Before Instagram allowed me to switch accounts within their own app, this was the only way I could switch between 3 or 4 Instagram accounts, just let Lastpass manage it for me.

GET LastPass installed and configured already!

I've mentioned LastPass before, I talk about it in person with all my clients. LastPass manages your usernames and passwords and keeps them locked away under a master password.

The usernames and passwords for all your accounts and websites will magically get filled in whenever you need them. It works even if you have multiple accounts in one website. For example, I manage client's accounts in Leadpages, and Aweber, Optinmonster, various cPanel accounts and more. I keep track of all these usernames and passwords using LastPass.

Whenever I visit the site, LastPass automatically knows which username and password to use. It just needs to learn once each time for each website. If I go to a website and I create a new username and password, then LastPass will offer to create a strong password and use that.

You get to configure the settings for the password security. I use all the characters, and minimum of 16 characters, sometimes I go to 20.

A while ago I made a video about this. Although the interface has changed slightly, the basics still apply. Here's the video:

But it's useful for more than just usernames and passwords

LastPass also helps you fill out comment forms, and shipping or order forms. It has a built in form manager that you can use and customize. I use it to fill in comments for various websites and blogs. That way I can leave a comment as the author that makes most sense, like my personal blog, or my daddy blog, or another more relevant blog.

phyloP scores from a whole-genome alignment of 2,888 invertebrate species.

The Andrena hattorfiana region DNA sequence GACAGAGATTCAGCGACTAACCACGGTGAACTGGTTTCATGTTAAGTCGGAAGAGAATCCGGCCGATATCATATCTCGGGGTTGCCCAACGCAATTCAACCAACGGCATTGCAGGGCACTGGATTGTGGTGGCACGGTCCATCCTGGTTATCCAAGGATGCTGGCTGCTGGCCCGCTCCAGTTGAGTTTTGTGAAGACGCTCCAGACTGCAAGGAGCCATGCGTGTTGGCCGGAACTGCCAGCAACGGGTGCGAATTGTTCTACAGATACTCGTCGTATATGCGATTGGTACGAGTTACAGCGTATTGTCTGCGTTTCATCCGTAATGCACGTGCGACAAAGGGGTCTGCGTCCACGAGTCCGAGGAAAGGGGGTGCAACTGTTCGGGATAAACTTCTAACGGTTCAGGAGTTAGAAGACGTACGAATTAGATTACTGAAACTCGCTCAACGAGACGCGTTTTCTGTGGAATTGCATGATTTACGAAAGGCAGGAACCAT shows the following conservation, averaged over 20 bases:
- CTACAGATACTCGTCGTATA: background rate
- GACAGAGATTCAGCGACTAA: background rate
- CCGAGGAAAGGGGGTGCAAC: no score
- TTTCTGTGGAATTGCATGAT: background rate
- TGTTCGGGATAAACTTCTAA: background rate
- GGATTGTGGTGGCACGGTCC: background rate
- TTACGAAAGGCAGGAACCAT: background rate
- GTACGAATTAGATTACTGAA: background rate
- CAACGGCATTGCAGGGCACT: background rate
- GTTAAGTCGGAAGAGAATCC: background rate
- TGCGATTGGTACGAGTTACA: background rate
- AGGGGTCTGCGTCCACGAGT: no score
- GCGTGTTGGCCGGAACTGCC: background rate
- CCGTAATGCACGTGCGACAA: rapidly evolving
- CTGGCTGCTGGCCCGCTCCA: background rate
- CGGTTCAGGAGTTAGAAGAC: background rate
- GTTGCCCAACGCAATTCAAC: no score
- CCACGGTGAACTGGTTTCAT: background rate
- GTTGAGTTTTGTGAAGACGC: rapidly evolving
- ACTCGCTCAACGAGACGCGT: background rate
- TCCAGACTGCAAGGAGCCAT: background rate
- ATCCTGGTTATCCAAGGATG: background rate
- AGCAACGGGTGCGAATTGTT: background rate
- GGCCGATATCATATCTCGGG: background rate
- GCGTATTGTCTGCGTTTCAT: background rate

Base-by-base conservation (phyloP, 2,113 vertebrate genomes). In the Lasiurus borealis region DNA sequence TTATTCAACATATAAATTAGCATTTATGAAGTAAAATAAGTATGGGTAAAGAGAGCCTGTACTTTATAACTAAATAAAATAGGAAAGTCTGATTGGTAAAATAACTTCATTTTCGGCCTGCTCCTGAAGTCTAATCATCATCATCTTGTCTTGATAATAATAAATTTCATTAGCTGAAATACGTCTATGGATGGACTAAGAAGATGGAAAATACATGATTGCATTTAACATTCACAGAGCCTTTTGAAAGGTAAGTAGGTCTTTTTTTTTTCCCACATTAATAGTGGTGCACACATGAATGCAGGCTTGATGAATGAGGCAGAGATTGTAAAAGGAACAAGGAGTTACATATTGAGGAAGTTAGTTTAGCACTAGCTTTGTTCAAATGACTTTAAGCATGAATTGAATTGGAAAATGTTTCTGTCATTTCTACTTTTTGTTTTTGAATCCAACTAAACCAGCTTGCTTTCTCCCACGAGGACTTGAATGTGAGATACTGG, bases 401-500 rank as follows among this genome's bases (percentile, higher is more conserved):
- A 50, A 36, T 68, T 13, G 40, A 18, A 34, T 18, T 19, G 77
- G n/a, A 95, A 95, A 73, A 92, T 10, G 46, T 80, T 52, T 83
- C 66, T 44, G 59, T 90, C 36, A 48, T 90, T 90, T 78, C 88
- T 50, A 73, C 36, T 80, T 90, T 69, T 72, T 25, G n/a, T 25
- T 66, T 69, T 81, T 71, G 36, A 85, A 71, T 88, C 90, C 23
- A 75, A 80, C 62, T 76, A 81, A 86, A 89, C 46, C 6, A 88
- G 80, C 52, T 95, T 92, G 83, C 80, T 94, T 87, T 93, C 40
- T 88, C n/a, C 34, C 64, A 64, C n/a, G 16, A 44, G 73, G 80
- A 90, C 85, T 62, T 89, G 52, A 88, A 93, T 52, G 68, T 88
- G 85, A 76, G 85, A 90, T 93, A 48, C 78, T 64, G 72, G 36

If I want to order something I order in a regular basis, I can create a ship to profile that will have all my information ready to go so I don't have to type it in or look it up. This would be really good for someone that has to ship stuff to different addresses every week.

Secure Notes

The other purpose is that it has secure notes as another feature you can use. This is just like a notepad, but it's encrypted and secure behind your master password. You can use this to save the family's vitals, your driver's license, your vehicle's VIN, your map to the treasure, whatever.

Please stop using the same password for every account, and stop using silly mickey-mouse passwords. Use a strong password generator, and then use a password manager like LastPass to keep it all organized for you.

cryptography photo

Aren't you glad you don't have to use one of these to encrypt and decrypt messages and notes? You can just write them in LastPass and lock them up!
Photo by gvgoebel

The Wrap Up

You can find all kinds of alternatives and all of them have their upsides and downsides. I've tried them all, and settled with LastPass for a few reasons: It's platform agnostic, it's one of, or maybe the most secure one out there, the premium version is inexpensive, and I can securely share login information with others without having to share the actual password. Yeah, try that on for size!

If you want to explore other ones anyway, the other ones that are good are: 1Password, KeePass (local file only; no integration). And Lifehacker has a list of 5 best password managers. So you can decide. If you ask me, go with LastPass.

I would recommend you get LastPass for all the reasons I mentioned earlier. Price, features, portability, accessibility and availability. But at the end of the day, I just want you to be safe so lock up your passwords anyway you can using one of these apps, start doing it today!

Similar Posts